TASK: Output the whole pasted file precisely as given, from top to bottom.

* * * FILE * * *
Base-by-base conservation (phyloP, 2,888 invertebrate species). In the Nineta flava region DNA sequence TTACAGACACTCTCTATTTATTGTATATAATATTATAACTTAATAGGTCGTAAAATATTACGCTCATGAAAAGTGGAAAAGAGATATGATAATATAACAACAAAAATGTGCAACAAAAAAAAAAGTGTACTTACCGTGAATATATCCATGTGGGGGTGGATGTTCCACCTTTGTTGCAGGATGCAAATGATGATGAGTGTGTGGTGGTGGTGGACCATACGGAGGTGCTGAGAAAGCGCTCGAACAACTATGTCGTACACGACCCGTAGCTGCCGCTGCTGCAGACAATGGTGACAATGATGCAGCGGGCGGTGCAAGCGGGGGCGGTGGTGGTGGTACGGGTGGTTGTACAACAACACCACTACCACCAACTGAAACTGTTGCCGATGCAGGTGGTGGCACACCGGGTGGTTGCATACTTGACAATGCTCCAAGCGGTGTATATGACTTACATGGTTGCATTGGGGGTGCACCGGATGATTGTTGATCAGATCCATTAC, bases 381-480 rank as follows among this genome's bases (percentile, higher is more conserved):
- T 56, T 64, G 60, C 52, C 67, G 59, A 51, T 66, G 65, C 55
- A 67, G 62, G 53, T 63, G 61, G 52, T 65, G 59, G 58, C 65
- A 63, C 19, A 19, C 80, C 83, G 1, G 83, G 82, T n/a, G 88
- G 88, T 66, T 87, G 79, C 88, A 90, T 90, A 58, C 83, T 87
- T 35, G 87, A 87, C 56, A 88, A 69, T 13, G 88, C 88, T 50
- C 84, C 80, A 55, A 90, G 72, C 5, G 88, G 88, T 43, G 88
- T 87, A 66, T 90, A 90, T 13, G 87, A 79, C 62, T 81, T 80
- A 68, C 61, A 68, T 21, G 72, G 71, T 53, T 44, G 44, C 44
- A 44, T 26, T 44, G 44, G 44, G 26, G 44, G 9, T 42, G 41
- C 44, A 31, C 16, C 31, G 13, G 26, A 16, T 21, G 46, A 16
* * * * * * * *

Base-by-base conservation (phyloP, 2,888 invertebrate species). In the Nineta flava region DNA sequence TTACAGACACTCTCTATTTATTGTATATAATATTATAACTTAATAGGTCGTAAAATATTACGCTCATGAAAAGTGGAAAAGAGATATGATAATATAACAACAAAAATGTGCAACAAAAAAAAAAGTGTACTTACCGTGAATATATCCATGTGGGGGTGGATGTTCCACCTTTGTTGCAGGATGCAAATGATGATGAGTGTGTGGTGGTGGTGGACCATACGGAGGTGCTGAGAAAGCGCTCGAACAACTATGTCGTACACGACCCGTAGCTGCCGCTGCTGCAGACAATGGTGACAATGATGCAGCGGGCGGTGCAAGCGGGGGCGGTGGTGGTGGTACGGGTGGTTGTACAACAACACCACTACCACCAACTGAAACTGTTGCCGATGCAGGTGGTGGCACACCGGGTGGTTGCATACTTGACAATGCTCCAAGCGGTGTATATGACTTACATGGTTGCATTGGGGGTGCACCGGATGATTGTTGATCAGATCCATTAC, bases 381-480 rank as follows among this genome's bases (percentile, higher is more conserved):
- T 56, T 64, G 60, C 52, C 67, G 59, A 51, T 66, G 65, C 55
- A 67, G 62, G 53, T 63, G 61, G 52, T 65, G 59, G 58, C 65
- A 63, C 19, A 19, C 80, C 83, G 1, G 83, G 82, T n/a, G 88
- G 88, T 66, T 87, G 79, C 88, A 90, T 90, A 58, C 83, T 87
- T 35, G 87, A 87, C 56, A 88, A 69, T 13, G 88, C 88, T 50
- C 84, C 80, A 55, A 90, G 72, C 5, G 88, G 88, T 43, G 88
- T 87, A 66, T 90, A 90, T 13, G 87, A 79, C 62, T 81, T 80
- A 68, C 61, A 68, T 21, G 72, G 71, T 53, T 44, G 44, C 44
- A 44, T 26, T 44, G 44, G 44, G 26, G 44, G 9, T 42, G 41
- C 44, A 31, C 16, C 31, G 13, G 26, A 16, T 21, G 46, A 16